72. God didn’t speak then who said – The First Vision
    This Is My Beloved Son. Hear Him?????

    http://josephsmith.net/josephsmith/v/index.jsp?vgnextoid=497679179acbff00VgnVCM1000001f5e340aRCRD&vgnextfmt=tab5

    Comment by coventryrm — February 2, 2008 @ 11:24 pm |Reply

  73. coventry, As I said, Romney’s response was a brilliant dodge. He said speak “WITH” – not speak “TO”. God, the Father, uttered one line “TO” Joseph; He never spoke “WITH” Joseph.

    Again, Romney said at the beginning he did not know if God had spoken WITH anyone since Moses, but he then later said that God had spoken TO Moses – and a few others since then. The way he said each statement makes it clear he meant them to be different. Again, a brilliant dodge, but certainly not false doctrine or a denial of the First Vision.

    Comment by raydegraw — February 3, 2008 @ 1:55 am |Reply

  74. This is not new. It happened some time ago, and FWIW, I don’t think Romney was being that cagey when he made this comment, Ray. He wasn’t making some Clintonian distinction between “to” and “with.” That would be silly.

    From his demeanor, it seems obvious that he’s just trying to project a “normal” image to the interviewer, and by extension, the voting public. Romney carefully avoids talking about the specifics of his faith in public, especially during the campaign, because, to the uninitiated, someone who says he believes God talked to a 14 yr old boy in a grove of trees sounds crazy. It sounds less crazy to say God talked to Moses, because everyone has seen that movie.

    The way this interview is being portrayed in the media is just plain dishonest. Trying to make Romney out to be some kind of a closet heretic or jack-mormon is a flat lie. He’s being pilloried in many areas of the country for his beliefs, and he has refused to renounce them many times, and now they’re saying he doesn’t believe in the first vision? What a bunch of sleazy scum-sucking hypocrites.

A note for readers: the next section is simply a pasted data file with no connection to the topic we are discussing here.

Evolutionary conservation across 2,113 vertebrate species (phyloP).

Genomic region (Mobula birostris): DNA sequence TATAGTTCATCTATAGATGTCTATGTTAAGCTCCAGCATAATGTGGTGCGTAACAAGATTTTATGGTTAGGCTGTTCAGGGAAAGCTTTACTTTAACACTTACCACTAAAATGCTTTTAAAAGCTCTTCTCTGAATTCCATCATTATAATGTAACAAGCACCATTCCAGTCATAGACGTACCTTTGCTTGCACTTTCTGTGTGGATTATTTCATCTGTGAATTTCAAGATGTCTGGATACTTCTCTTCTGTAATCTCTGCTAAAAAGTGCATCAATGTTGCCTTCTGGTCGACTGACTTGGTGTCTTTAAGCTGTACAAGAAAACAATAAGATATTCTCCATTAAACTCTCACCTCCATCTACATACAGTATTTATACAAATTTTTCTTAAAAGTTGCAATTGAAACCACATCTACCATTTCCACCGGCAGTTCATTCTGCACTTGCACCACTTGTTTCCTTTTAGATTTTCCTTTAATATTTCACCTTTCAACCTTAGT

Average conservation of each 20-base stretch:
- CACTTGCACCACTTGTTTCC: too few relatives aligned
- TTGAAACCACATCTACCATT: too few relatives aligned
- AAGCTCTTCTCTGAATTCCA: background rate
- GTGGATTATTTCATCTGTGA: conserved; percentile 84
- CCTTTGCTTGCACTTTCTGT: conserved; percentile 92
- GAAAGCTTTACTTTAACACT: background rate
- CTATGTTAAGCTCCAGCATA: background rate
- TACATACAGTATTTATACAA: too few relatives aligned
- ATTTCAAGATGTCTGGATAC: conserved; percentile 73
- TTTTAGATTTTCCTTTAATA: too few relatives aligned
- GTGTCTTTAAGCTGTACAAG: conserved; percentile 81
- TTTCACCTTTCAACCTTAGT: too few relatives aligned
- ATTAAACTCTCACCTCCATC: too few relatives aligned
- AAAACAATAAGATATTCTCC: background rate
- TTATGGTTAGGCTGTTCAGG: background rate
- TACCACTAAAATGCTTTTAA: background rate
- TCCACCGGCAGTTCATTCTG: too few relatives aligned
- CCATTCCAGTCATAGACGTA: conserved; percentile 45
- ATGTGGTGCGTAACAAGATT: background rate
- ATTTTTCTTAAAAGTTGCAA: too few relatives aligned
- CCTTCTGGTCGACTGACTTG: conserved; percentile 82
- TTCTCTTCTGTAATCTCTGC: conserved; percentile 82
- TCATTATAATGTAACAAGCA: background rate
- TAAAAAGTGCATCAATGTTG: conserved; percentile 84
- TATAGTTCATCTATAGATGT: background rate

Comment by mcquinn — February 3, 2008 @ 7:28 am |Reply

  75. Do you guys really listen to yourselves? Ray thinks it is a brilliant dodge, mcq says he is trying to seem “normal” why not just answer the question. The American public deserves to really know, the Church claims direct revelation from God, unless you know, that really isn’t the case you can’t be sure that God would not instruct something of the Prophet to be carried out by the president, so the question has merit. Why be so proud of this evasive question answering that seems so common place among the LDS leaders of late. I wouldn’t be so quick to accuse others of being

    “sleazy scum-sucking hypocrites”

    Comment by coventryrm — February 3, 2008 @ 8:12 am |Reply

  76. coventry, I have bit my tongue hard throughout this particular discussion, but I will say quite bluntly that OFTEN evading a question is the absolute best way to handle it. Also, what’s the big deal if mcquinn and I disagree on this one? I think Romney is incredible smart, and I see a very careful answer; mcquinn doesn’t. SO WHAT? Does the fact that we see this differently have ANY significance whatsoever? Not in the slightest. It simply means we see this differently. No big deal, at all.